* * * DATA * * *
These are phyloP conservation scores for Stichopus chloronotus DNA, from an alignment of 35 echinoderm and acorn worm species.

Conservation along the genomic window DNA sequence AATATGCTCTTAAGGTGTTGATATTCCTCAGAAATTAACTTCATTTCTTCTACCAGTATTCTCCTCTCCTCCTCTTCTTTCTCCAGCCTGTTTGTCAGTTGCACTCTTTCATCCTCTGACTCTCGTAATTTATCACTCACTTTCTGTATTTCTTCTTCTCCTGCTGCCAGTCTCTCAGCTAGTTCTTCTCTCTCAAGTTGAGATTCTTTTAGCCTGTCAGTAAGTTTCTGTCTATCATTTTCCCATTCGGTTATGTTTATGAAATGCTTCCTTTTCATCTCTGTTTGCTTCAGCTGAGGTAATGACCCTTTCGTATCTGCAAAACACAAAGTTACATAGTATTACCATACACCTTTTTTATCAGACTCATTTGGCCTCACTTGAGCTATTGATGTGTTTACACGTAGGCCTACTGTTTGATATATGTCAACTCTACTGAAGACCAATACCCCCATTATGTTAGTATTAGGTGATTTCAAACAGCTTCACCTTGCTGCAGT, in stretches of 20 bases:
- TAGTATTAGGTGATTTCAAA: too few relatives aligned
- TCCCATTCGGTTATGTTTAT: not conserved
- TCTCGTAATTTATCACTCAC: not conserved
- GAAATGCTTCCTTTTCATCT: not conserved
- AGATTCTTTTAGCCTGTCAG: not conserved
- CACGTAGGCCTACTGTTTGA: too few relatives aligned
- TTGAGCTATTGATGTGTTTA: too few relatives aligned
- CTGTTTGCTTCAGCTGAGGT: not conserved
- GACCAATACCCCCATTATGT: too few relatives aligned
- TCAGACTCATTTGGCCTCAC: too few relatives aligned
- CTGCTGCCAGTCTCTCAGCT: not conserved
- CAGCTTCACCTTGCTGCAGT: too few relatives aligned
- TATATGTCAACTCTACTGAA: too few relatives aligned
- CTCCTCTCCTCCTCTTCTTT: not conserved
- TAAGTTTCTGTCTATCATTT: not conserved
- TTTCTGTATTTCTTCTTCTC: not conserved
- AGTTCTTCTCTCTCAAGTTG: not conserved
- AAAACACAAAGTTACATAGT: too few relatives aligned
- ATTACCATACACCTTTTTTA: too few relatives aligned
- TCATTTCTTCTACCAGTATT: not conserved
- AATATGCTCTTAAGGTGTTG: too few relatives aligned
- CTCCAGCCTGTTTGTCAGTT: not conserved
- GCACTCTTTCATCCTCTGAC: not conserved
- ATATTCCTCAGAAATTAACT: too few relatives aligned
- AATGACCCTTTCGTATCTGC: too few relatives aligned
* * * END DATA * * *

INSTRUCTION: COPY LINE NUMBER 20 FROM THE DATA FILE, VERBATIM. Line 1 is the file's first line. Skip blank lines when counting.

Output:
- AAAACACAAAGTTACATAGT: too few relatives aligned